Citing the separation of powers and advocating action Congress refused to take - both then and now - he went on:

Mr. President, I believe that if we are to extricate ourselves from this war and to restore this country to an honorable and lasting peace, the Congress must exercise in full the war powers intrusted [sic] to it by the Constitution.


No war can be prosecuted without money. There is no power to raise the money for war except the power of the Congress. From this provision alone it must follow absolutely and without qualification that the duty of determining whether a war should be prosecuted or not, whether the people's money shall be expended for the purpose of war or not rests upon the Congress, and with that power goes necessarily the power to determine the purposes of the war, for if the Congress does not approve the purposes of the war, it may refuse to lay the tax upon the people
to prosecute it.

By the time LaFollette spoke, the nation already had - by Constitutional Amendment - enacted an income tax. LaFollette wanted progressive taxation, and moreover, wanted to tax war profiteers who benefited enormously from the war:

And yet today, Mr. President, for merely suggesting a possible disagreement with the administration on any measure submitted, or the offering of amendments to increase the tax upon incomes, or on war profits, is "treason to our country and an effort to serve the enemy".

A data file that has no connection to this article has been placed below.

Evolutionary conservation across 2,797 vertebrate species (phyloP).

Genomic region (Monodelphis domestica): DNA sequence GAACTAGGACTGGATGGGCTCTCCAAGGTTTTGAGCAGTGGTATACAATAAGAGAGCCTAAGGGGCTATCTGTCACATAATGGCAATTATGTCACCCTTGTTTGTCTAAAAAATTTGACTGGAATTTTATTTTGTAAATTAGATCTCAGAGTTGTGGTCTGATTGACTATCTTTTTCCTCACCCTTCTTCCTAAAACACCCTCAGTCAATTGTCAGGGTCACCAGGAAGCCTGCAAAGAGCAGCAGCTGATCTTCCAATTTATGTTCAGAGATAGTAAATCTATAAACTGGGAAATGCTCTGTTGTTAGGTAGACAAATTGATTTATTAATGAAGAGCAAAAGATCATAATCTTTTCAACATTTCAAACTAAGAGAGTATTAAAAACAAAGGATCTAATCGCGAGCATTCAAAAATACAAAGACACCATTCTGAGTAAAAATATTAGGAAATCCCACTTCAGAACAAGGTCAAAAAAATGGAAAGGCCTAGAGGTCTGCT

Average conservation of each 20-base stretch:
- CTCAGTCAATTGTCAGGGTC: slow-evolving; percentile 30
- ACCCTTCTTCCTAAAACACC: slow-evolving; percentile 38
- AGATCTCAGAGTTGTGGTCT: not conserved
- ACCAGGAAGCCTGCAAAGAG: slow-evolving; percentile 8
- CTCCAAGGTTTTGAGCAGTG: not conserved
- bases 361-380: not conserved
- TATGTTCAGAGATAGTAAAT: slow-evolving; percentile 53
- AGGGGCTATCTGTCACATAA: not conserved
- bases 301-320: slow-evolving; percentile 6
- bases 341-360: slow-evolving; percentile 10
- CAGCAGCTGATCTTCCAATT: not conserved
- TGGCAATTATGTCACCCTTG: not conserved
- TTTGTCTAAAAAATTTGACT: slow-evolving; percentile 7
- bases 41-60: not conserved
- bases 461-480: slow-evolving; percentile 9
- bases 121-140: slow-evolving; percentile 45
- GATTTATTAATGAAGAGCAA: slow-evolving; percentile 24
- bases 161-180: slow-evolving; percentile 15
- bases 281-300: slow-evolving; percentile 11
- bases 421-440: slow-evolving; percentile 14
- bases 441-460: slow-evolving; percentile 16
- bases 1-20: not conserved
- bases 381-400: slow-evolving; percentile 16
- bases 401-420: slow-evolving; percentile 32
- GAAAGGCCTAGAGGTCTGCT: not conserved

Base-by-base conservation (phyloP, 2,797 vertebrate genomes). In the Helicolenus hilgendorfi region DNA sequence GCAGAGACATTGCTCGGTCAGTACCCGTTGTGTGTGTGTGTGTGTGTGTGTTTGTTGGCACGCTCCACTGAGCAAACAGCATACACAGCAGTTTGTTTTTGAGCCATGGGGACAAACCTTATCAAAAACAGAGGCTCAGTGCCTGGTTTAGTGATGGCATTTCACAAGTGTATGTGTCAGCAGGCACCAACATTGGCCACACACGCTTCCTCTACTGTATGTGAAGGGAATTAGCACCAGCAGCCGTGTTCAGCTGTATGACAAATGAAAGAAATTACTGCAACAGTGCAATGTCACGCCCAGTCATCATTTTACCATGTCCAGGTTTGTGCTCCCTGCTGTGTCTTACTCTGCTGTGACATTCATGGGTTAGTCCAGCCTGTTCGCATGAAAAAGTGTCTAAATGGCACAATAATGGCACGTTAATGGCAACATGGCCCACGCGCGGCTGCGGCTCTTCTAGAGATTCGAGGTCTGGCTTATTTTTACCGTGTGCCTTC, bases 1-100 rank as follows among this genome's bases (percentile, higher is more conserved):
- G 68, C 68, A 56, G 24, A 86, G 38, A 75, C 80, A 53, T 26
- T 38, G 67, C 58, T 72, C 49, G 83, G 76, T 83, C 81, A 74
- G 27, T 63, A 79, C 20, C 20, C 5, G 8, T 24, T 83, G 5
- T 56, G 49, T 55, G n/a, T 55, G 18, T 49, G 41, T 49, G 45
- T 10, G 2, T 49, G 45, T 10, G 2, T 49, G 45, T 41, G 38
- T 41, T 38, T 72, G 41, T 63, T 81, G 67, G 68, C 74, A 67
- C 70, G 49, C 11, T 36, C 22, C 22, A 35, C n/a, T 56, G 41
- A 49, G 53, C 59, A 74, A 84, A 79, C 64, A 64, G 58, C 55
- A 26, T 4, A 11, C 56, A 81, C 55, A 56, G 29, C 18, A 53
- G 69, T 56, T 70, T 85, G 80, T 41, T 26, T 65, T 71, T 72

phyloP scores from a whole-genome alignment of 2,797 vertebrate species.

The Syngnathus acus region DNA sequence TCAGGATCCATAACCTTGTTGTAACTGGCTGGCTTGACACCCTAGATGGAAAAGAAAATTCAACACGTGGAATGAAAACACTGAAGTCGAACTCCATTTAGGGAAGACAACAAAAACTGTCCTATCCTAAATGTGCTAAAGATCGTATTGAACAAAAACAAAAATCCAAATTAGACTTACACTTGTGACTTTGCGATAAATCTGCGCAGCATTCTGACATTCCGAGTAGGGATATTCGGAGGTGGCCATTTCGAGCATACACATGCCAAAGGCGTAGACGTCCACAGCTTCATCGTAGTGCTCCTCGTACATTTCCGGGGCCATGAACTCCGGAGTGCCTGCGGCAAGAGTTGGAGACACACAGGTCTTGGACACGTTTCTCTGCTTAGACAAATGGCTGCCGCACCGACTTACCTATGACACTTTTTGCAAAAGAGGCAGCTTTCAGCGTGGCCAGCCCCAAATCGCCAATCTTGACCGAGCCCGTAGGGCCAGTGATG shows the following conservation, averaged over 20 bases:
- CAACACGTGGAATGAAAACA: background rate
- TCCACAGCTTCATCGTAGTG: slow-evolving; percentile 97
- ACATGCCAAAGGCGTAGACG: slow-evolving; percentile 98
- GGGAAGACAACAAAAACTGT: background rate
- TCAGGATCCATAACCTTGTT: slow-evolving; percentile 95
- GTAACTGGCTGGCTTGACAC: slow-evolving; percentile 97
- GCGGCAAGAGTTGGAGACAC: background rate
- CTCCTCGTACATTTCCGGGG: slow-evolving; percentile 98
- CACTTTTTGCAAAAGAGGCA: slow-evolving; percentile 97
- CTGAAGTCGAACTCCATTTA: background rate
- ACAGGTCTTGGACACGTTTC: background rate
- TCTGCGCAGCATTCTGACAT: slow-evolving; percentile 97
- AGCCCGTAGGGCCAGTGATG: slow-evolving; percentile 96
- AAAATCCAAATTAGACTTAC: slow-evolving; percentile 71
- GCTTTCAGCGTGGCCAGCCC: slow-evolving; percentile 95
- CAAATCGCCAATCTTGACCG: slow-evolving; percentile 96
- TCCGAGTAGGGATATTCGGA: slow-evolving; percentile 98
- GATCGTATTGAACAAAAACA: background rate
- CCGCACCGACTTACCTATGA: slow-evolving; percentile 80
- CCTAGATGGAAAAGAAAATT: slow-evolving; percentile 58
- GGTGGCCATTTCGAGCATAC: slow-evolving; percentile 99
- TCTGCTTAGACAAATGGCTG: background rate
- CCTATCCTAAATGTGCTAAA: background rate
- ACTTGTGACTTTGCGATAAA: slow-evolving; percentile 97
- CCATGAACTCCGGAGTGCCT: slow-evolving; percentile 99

We have not yet been able to muster the forces to conscript wealth, as we have conscripted men, but no one has been able to advance even a plausible argument for not doing so.

After the speech, LaFollette backed off somewhat in his war opposition - perhaps because of the attacks on him and his ability to function as a Senator, perhaps because of his son's serious illness. Certainly the kinds of attacks thatLaFollette faced were probably on the minds of Democratic Senators who supported the AUMF - but it's as likely that LaFollette, who by 1917 had served 3 terms in the House, 3 terms as governor of Wisconsin, and 11 years in the Senate, was equally aware of what to expect. He noted as much in the beginning of his speech opposing the declaration of war; he wasn't deterred.

More of a concern for those Democratic Senators voting for the AUMF might have been the effects on their future political prospects, especially campaigns for the Presidency. Six Senators, including LaFollette voted against the declaration of war. Oddly, Sen. William Stone of MO died a little more than a year after his vote, and Sen. Harry Lane of OR was dead less than two months after his vote against the declaration.

Senators Asle Gronna of MN and James Vardaman of MS (an avowed white supremist and lynching supporter) lost their bids for re-election.

But George Norris and Robert LaFollette were the most outspoken opponents of the declaration of war. Norris faced re-election in 1918, and went back to Nebraska to campaign.

Based on his feelings that pro-war sentiment was being promoted by big business, he voted against U.S. entry into the conflict. For this act of conscience he was vilified throughout the nation and at home. He returned to Nebraska to confront his critics. When he addressed Nebraskans he said simply, "I have come home to tell you the truth," and honestly explained his feelings and beliefs. After his address, Nebraskans responded with respect and enthusiasm for his honesty and they again returned him to the Senate.